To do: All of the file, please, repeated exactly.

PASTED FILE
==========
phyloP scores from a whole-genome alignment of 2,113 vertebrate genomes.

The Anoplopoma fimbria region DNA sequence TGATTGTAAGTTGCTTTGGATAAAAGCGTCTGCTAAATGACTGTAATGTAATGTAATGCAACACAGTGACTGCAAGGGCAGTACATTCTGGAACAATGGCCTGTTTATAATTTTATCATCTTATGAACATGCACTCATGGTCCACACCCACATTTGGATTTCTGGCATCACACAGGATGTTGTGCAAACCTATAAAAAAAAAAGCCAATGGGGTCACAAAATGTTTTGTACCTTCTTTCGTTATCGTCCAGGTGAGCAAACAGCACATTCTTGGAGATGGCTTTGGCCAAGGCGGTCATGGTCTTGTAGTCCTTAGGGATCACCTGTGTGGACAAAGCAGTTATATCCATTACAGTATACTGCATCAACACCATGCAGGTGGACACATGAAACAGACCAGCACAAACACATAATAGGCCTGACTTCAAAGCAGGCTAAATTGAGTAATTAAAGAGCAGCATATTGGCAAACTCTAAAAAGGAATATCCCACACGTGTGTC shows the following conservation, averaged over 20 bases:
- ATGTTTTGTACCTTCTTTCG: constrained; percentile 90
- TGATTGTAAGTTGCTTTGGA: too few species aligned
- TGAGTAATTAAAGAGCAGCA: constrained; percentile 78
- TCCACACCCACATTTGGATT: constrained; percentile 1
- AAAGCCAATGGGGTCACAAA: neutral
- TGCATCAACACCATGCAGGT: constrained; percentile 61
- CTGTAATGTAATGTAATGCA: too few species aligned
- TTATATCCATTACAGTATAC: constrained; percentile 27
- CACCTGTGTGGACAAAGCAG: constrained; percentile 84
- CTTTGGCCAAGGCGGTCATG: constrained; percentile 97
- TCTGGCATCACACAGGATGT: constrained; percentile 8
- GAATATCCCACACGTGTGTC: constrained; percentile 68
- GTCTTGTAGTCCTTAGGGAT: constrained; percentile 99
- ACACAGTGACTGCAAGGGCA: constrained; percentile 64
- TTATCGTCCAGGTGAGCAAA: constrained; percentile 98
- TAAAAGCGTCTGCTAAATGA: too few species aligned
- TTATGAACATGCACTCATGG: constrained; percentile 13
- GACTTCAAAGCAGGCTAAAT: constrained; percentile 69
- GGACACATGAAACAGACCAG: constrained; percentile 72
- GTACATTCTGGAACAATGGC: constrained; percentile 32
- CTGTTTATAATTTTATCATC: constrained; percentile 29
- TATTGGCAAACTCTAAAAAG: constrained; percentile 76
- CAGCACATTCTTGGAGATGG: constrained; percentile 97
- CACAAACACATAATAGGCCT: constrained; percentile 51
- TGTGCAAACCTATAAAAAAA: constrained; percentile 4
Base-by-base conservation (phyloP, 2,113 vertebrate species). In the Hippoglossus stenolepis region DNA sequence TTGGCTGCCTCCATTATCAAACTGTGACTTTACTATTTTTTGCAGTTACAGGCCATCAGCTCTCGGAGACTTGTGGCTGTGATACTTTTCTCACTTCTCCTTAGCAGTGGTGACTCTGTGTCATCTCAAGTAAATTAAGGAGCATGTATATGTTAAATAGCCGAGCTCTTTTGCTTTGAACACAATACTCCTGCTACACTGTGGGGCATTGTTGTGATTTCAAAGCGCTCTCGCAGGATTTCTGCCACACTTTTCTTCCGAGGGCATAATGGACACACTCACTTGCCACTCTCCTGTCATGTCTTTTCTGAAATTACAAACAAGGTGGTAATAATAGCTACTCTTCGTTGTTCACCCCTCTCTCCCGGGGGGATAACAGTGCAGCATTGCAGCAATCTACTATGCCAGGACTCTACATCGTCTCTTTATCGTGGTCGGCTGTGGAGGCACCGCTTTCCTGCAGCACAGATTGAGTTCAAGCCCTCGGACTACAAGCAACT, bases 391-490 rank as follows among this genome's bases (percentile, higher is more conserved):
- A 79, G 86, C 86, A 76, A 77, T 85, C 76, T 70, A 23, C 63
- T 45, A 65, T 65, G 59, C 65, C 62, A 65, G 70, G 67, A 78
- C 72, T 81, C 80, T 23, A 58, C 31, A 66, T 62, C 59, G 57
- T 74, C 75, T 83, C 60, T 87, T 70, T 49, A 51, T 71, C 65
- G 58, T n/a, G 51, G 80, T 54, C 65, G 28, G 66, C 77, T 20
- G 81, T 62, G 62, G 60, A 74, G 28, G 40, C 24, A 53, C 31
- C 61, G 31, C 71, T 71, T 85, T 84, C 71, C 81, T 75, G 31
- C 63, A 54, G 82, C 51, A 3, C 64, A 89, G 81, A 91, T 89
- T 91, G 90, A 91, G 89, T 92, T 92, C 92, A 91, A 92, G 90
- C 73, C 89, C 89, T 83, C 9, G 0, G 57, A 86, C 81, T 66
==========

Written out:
phyloP scores from a whole-genome alignment of 2,113 vertebrate genomes.

The Anoplopoma fimbria region DNA sequence TGATTGTAAGTTGCTTTGGATAAAAGCGTCTGCTAAATGACTGTAATGTAATGTAATGCAACACAGTGACTGCAAGGGCAGTACATTCTGGAACAATGGCCTGTTTATAATTTTATCATCTTATGAACATGCACTCATGGTCCACACCCACATTTGGATTTCTGGCATCACACAGGATGTTGTGCAAACCTATAAAAAAAAAAGCCAATGGGGTCACAAAATGTTTTGTACCTTCTTTCGTTATCGTCCAGGTGAGCAAACAGCACATTCTTGGAGATGGCTTTGGCCAAGGCGGTCATGGTCTTGTAGTCCTTAGGGATCACCTGTGTGGACAAAGCAGTTATATCCATTACAGTATACTGCATCAACACCATGCAGGTGGACACATGAAACAGACCAGCACAAACACATAATAGGCCTGACTTCAAAGCAGGCTAAATTGAGTAATTAAAGAGCAGCATATTGGCAAACTCTAAAAAGGAATATCCCACACGTGTGTC shows the following conservation, averaged over 20 bases:
- ATGTTTTGTACCTTCTTTCG: constrained; percentile 90
- TGATTGTAAGTTGCTTTGGA: too few species aligned
- TGAGTAATTAAAGAGCAGCA: constrained; percentile 78
- TCCACACCCACATTTGGATT: constrained; percentile 1
- AAAGCCAATGGGGTCACAAA: neutral
- TGCATCAACACCATGCAGGT: constrained; percentile 61
- CTGTAATGTAATGTAATGCA: too few species aligned
- TTATATCCATTACAGTATAC: constrained; percentile 27
- CACCTGTGTGGACAAAGCAG: constrained; percentile 84
- CTTTGGCCAAGGCGGTCATG: constrained; percentile 97
- TCTGGCATCACACAGGATGT: constrained; percentile 8
- GAATATCCCACACGTGTGTC: constrained; percentile 68
- GTCTTGTAGTCCTTAGGGAT: constrained; percentile 99
- ACACAGTGACTGCAAGGGCA: constrained; percentile 64
- TTATCGTCCAGGTGAGCAAA: constrained; percentile 98
- TAAAAGCGTCTGCTAAATGA: too few species aligned
- TTATGAACATGCACTCATGG: constrained; percentile 13
- GACTTCAAAGCAGGCTAAAT: constrained; percentile 69
- GGACACATGAAACAGACCAG: constrained; percentile 72
- GTACATTCTGGAACAATGGC: constrained; percentile 32
- CTGTTTATAATTTTATCATC: constrained; percentile 29
- TATTGGCAAACTCTAAAAAG: constrained; percentile 76
- CAGCACATTCTTGGAGATGG: constrained; percentile 97
- CACAAACACATAATAGGCCT: constrained; percentile 51
- TGTGCAAACCTATAAAAAAA: constrained; percentile 4
Base-by-base conservation (phyloP, 2,113 vertebrate species). In the Hippoglossus stenolepis region DNA sequence TTGGCTGCCTCCATTATCAAACTGTGACTTTACTATTTTTTGCAGTTACAGGCCATCAGCTCTCGGAGACTTGTGGCTGTGATACTTTTCTCACTTCTCCTTAGCAGTGGTGACTCTGTGTCATCTCAAGTAAATTAAGGAGCATGTATATGTTAAATAGCCGAGCTCTTTTGCTTTGAACACAATACTCCTGCTACACTGTGGGGCATTGTTGTGATTTCAAAGCGCTCTCGCAGGATTTCTGCCACACTTTTCTTCCGAGGGCATAATGGACACACTCACTTGCCACTCTCCTGTCATGTCTTTTCTGAAATTACAAACAAGGTGGTAATAATAGCTACTCTTCGTTGTTCACCCCTCTCTCCCGGGGGGATAACAGTGCAGCATTGCAGCAATCTACTATGCCAGGACTCTACATCGTCTCTTTATCGTGGTCGGCTGTGGAGGCACCGCTTTCCTGCAGCACAGATTGAGTTCAAGCCCTCGGACTACAAGCAACT, bases 391-490 rank as follows among this genome's bases (percentile, higher is more conserved):
- A 79, G 86, C 86, A 76, A 77, T 85, C 76, T 70, A 23, C 63
- T 45, A 65, T 65, G 59, C 65, C 62, A 65, G 70, G 67, A 78
- C 72, T 81, C 80, T 23, A 58, C 31, A 66, T 62, C 59, G 57
- T 74, C 75, T 83, C 60, T 87, T 70, T 49, A 51, T 71, C 65
- G 58, T n/a, G 51, G 80, T 54, C 65, G 28, G 66, C 77, T 20
- G 81, T 62, G 62, G 60, A 74, G 28, G 40, C 24, A 53, C 31
- C 61, G 31, C 71, T 71, T 85, T 84, C 71, C 81, T 75, G 31
- C 63, A 54, G 82, C 51, A 3, C 64, A 89, G 81, A 91, T 89
- T 91, G 90, A 91, G 89, T 92, T 92, C 92, A 91, A 92, G 90
- C 73, C 89, C 89, T 83, C 9, G 0, G 57, A 86, C 81, T 66